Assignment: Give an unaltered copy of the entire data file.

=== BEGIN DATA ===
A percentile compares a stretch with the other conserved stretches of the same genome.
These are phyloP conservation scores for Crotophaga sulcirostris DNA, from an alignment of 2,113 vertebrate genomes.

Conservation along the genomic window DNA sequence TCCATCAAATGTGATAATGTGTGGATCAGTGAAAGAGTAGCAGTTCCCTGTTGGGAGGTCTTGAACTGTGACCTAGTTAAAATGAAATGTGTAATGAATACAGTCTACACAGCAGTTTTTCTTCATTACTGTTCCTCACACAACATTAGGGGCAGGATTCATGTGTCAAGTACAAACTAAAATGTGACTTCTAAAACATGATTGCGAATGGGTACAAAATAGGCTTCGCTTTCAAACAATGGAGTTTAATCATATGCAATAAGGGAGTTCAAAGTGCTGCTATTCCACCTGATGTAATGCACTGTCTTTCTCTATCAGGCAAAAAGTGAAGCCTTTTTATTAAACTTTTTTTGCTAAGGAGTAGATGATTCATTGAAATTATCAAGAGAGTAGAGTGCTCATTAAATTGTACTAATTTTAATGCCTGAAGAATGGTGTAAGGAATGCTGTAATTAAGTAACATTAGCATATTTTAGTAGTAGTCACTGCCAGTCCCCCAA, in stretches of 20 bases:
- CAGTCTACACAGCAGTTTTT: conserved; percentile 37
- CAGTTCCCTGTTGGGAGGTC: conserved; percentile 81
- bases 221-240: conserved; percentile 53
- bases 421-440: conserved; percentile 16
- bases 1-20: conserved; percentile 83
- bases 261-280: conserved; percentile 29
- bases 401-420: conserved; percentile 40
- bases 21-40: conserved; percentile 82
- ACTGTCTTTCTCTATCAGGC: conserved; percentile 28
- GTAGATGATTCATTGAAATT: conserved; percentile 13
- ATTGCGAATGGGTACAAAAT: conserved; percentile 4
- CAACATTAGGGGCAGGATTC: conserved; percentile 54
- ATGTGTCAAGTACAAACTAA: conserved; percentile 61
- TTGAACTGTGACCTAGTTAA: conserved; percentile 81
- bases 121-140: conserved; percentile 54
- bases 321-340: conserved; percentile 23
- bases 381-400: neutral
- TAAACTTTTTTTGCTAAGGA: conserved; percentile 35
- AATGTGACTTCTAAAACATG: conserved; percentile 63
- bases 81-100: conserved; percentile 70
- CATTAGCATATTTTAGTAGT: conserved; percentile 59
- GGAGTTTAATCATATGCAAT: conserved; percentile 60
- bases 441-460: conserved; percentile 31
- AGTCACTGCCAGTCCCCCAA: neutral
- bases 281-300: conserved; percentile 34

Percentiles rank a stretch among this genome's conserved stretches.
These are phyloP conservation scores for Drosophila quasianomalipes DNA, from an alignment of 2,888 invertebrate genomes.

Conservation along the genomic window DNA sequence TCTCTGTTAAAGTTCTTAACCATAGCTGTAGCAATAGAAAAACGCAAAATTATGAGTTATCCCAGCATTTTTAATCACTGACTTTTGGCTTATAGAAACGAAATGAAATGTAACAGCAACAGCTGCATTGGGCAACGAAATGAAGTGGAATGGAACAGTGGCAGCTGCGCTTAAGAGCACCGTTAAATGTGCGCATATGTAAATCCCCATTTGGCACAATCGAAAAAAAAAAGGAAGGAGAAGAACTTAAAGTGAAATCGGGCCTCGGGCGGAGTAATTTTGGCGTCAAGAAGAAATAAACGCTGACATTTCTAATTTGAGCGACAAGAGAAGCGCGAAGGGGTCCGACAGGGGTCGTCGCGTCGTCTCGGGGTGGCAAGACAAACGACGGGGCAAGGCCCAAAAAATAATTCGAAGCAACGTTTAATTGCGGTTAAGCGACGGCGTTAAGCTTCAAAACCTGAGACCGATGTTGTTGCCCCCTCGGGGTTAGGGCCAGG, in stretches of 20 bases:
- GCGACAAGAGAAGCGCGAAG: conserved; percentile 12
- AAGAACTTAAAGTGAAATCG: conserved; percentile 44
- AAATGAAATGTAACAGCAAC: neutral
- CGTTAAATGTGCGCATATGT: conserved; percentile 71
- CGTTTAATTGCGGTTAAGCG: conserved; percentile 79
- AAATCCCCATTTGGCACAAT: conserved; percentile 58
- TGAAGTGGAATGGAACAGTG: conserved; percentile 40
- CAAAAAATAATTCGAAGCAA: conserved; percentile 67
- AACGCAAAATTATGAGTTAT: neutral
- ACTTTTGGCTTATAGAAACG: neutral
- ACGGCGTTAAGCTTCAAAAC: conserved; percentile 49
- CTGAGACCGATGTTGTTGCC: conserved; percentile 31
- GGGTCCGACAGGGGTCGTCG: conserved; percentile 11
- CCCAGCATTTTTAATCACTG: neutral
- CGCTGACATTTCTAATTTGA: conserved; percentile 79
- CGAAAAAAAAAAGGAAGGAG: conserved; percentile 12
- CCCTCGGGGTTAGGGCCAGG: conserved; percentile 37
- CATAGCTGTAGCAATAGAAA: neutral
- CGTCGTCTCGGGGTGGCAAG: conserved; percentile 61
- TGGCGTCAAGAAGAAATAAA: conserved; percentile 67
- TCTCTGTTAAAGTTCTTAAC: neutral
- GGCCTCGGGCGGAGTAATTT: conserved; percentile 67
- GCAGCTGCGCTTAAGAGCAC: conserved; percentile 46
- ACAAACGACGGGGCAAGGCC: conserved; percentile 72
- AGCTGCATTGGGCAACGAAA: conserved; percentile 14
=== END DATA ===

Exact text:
A percentile compares a stretch with the other conserved stretches of the same genome.
These are phyloP conservation scores for Crotophaga sulcirostris DNA, from an alignment of 2,113 vertebrate genomes.

Conservation along the genomic window DNA sequence TCCATCAAATGTGATAATGTGTGGATCAGTGAAAGAGTAGCAGTTCCCTGTTGGGAGGTCTTGAACTGTGACCTAGTTAAAATGAAATGTGTAATGAATACAGTCTACACAGCAGTTTTTCTTCATTACTGTTCCTCACACAACATTAGGGGCAGGATTCATGTGTCAAGTACAAACTAAAATGTGACTTCTAAAACATGATTGCGAATGGGTACAAAATAGGCTTCGCTTTCAAACAATGGAGTTTAATCATATGCAATAAGGGAGTTCAAAGTGCTGCTATTCCACCTGATGTAATGCACTGTCTTTCTCTATCAGGCAAAAAGTGAAGCCTTTTTATTAAACTTTTTTTGCTAAGGAGTAGATGATTCATTGAAATTATCAAGAGAGTAGAGTGCTCATTAAATTGTACTAATTTTAATGCCTGAAGAATGGTGTAAGGAATGCTGTAATTAAGTAACATTAGCATATTTTAGTAGTAGTCACTGCCAGTCCCCCAA, in stretches of 20 bases:
- CAGTCTACACAGCAGTTTTT: conserved; percentile 37
- CAGTTCCCTGTTGGGAGGTC: conserved; percentile 81
- bases 221-240: conserved; percentile 53
- bases 421-440: conserved; percentile 16
- bases 1-20: conserved; percentile 83
- bases 261-280: conserved; percentile 29
- bases 401-420: conserved; percentile 40
- bases 21-40: conserved; percentile 82
- ACTGTCTTTCTCTATCAGGC: conserved; percentile 28
- GTAGATGATTCATTGAAATT: conserved; percentile 13
- ATTGCGAATGGGTACAAAAT: conserved; percentile 4
- CAACATTAGGGGCAGGATTC: conserved; percentile 54
- ATGTGTCAAGTACAAACTAA: conserved; percentile 61
- TTGAACTGTGACCTAGTTAA: conserved; percentile 81
- bases 121-140: conserved; percentile 54
- bases 321-340: conserved; percentile 23
- bases 381-400: neutral
- TAAACTTTTTTTGCTAAGGA: conserved; percentile 35
- AATGTGACTTCTAAAACATG: conserved; percentile 63
- bases 81-100: conserved; percentile 70
- CATTAGCATATTTTAGTAGT: conserved; percentile 59
- GGAGTTTAATCATATGCAAT: conserved; percentile 60
- bases 441-460: conserved; percentile 31
- AGTCACTGCCAGTCCCCCAA: neutral
- bases 281-300: conserved; percentile 34

Percentiles rank a stretch among this genome's conserved stretches.
These are phyloP conservation scores for Drosophila quasianomalipes DNA, from an alignment of 2,888 invertebrate genomes.

Conservation along the genomic window DNA sequence TCTCTGTTAAAGTTCTTAACCATAGCTGTAGCAATAGAAAAACGCAAAATTATGAGTTATCCCAGCATTTTTAATCACTGACTTTTGGCTTATAGAAACGAAATGAAATGTAACAGCAACAGCTGCATTGGGCAACGAAATGAAGTGGAATGGAACAGTGGCAGCTGCGCTTAAGAGCACCGTTAAATGTGCGCATATGTAAATCCCCATTTGGCACAATCGAAAAAAAAAAGGAAGGAGAAGAACTTAAAGTGAAATCGGGCCTCGGGCGGAGTAATTTTGGCGTCAAGAAGAAATAAACGCTGACATTTCTAATTTGAGCGACAAGAGAAGCGCGAAGGGGTCCGACAGGGGTCGTCGCGTCGTCTCGGGGTGGCAAGACAAACGACGGGGCAAGGCCCAAAAAATAATTCGAAGCAACGTTTAATTGCGGTTAAGCGACGGCGTTAAGCTTCAAAACCTGAGACCGATGTTGTTGCCCCCTCGGGGTTAGGGCCAGG, in stretches of 20 bases:
- GCGACAAGAGAAGCGCGAAG: conserved; percentile 12
- AAGAACTTAAAGTGAAATCG: conserved; percentile 44
- AAATGAAATGTAACAGCAAC: neutral
- CGTTAAATGTGCGCATATGT: conserved; percentile 71
- CGTTTAATTGCGGTTAAGCG: conserved; percentile 79
- AAATCCCCATTTGGCACAAT: conserved; percentile 58
- TGAAGTGGAATGGAACAGTG: conserved; percentile 40
- CAAAAAATAATTCGAAGCAA: conserved; percentile 67
- AACGCAAAATTATGAGTTAT: neutral
- ACTTTTGGCTTATAGAAACG: neutral
- ACGGCGTTAAGCTTCAAAAC: conserved; percentile 49
- CTGAGACCGATGTTGTTGCC: conserved; percentile 31
- GGGTCCGACAGGGGTCGTCG: conserved; percentile 11
- CCCAGCATTTTTAATCACTG: neutral
- CGCTGACATTTCTAATTTGA: conserved; percentile 79
- CGAAAAAAAAAAGGAAGGAG: conserved; percentile 12
- CCCTCGGGGTTAGGGCCAGG: conserved; percentile 37
- CATAGCTGTAGCAATAGAAA: neutral
- CGTCGTCTCGGGGTGGCAAG: conserved; percentile 61
- TGGCGTCAAGAAGAAATAAA: conserved; percentile 67
- TCTCTGTTAAAGTTCTTAAC: neutral
- GGCCTCGGGCGGAGTAATTT: conserved; percentile 67
- GCAGCTGCGCTTAAGAGCAC: conserved; percentile 46
- ACAAACGACGGGGCAAGGCC: conserved; percentile 72
- AGCTGCATTGGGCAACGAAA: conserved; percentile 14